One of the nice things about Rolls-Royce is the exceptional length that the company will take for maximum comfort. It’s like supercar makers are looking for every little advantage to make their cars a tenth of a second faster. For the Rolls-Royce Ghost 2021, the company uses the so-called Planar Suspension System, a nebulous term for the collection of the systems and parts used. Some are straightforward, like the independent 4WD air suspension and the way the GPS and forward cameras tell you what strength should be applied on the road. But one part confused us: the upper wishbone damper. We spoke to Jon Simms, the chief engineer for the mind, for more information, and now we have a better view of what it is and what it does.
What it is is the roughly horseshoe shaped object highlighted purple in the photo above. The yellow parts are stop buffers and are mounted on the same joint as the upper wishbone. And it turns out to be a pretty simple device. It works very much like the harmonic balancer at the end of a motor. It is a weight with a flexible rubber hinge that absorbs additional vibrations and movements of the suspension over minor bumps. These yellow bumpers give the damper an additional purchase on the wishbone and absorb shocks from larger bumps that can suddenly move the wishbone so that arm and damper do not hit each other.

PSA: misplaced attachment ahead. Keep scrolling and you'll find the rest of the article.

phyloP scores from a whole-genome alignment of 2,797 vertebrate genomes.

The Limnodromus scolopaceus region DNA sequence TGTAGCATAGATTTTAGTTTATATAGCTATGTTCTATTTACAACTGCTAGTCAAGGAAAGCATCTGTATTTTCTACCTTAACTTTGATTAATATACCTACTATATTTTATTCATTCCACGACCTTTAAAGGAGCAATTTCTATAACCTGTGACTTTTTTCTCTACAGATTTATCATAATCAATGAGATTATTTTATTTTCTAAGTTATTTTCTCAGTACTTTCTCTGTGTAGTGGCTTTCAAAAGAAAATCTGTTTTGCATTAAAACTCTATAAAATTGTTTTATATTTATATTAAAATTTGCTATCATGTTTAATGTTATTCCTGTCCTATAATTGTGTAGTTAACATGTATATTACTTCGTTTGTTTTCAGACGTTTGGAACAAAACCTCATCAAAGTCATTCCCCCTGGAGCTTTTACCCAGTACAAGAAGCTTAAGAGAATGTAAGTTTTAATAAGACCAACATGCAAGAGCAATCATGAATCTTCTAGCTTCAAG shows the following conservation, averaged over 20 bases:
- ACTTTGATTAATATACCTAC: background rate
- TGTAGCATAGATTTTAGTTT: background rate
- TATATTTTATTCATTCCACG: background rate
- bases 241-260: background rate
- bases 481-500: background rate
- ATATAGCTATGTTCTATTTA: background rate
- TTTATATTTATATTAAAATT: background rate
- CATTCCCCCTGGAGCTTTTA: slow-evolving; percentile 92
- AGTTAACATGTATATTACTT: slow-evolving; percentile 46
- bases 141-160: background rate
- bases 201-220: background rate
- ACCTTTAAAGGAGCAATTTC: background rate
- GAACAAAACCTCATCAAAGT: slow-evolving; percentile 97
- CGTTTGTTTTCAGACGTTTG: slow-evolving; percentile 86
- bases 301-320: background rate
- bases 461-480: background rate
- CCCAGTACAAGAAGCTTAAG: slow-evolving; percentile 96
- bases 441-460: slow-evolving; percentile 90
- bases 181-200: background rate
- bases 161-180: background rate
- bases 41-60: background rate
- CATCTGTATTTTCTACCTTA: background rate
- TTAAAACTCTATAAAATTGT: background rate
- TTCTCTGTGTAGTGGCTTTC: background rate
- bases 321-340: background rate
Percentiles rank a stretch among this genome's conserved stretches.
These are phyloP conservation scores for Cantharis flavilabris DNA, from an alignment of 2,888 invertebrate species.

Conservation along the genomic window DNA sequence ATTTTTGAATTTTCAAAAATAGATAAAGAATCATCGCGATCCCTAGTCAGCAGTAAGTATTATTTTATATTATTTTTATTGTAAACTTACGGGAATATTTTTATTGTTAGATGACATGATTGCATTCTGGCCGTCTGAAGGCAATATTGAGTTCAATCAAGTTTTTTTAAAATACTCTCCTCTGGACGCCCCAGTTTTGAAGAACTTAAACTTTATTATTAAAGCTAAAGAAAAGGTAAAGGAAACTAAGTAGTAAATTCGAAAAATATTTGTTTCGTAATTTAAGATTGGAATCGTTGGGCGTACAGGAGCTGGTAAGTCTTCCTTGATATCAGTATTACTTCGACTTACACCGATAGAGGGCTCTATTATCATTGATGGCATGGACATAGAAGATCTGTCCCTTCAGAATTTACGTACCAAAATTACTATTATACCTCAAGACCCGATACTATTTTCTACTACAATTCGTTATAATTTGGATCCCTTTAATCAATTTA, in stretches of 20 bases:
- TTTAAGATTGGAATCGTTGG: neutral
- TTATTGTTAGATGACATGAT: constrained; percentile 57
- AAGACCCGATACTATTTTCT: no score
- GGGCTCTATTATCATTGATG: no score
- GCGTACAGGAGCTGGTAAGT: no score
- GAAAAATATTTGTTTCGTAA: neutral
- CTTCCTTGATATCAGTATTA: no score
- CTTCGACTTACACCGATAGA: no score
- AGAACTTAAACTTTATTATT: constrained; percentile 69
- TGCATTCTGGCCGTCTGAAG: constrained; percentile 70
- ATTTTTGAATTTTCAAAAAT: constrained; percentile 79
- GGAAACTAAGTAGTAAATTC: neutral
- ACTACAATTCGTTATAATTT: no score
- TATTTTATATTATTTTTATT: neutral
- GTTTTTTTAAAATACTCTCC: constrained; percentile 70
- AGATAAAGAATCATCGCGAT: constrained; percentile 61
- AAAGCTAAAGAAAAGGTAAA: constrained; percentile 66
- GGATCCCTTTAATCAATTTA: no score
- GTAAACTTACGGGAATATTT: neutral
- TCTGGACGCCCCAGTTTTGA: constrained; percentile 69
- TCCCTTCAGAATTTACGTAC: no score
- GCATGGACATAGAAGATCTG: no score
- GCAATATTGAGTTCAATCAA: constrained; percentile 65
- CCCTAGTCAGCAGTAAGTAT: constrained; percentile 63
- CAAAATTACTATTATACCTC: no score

This may seem like a pretty small thing, but remember, Rolls-Royce and its buyers strive for maximum comfort. So there is reason to invest in ironing out all sorts of ride quality issues, regardless of size. And even if it’s a small improvement, that’s not necessarily a bad thing. Simms told us that existing Ghost customers they spoke to during development had an important question regarding the driving experience: “Don’t break it.” So it seems like exactly what customers want in making sure the new car is basically the last, but a little better.
The Ghost is the first Rolls-Royce to adopt this complete suite of parts from the Planar Suspension System, although other Rolls-Royce models had parts of the system. And given that the Ghost now shares its platform with Phantom and Cullinan, we wouldn’t be surprised if later versions of these models would include parts like this damper.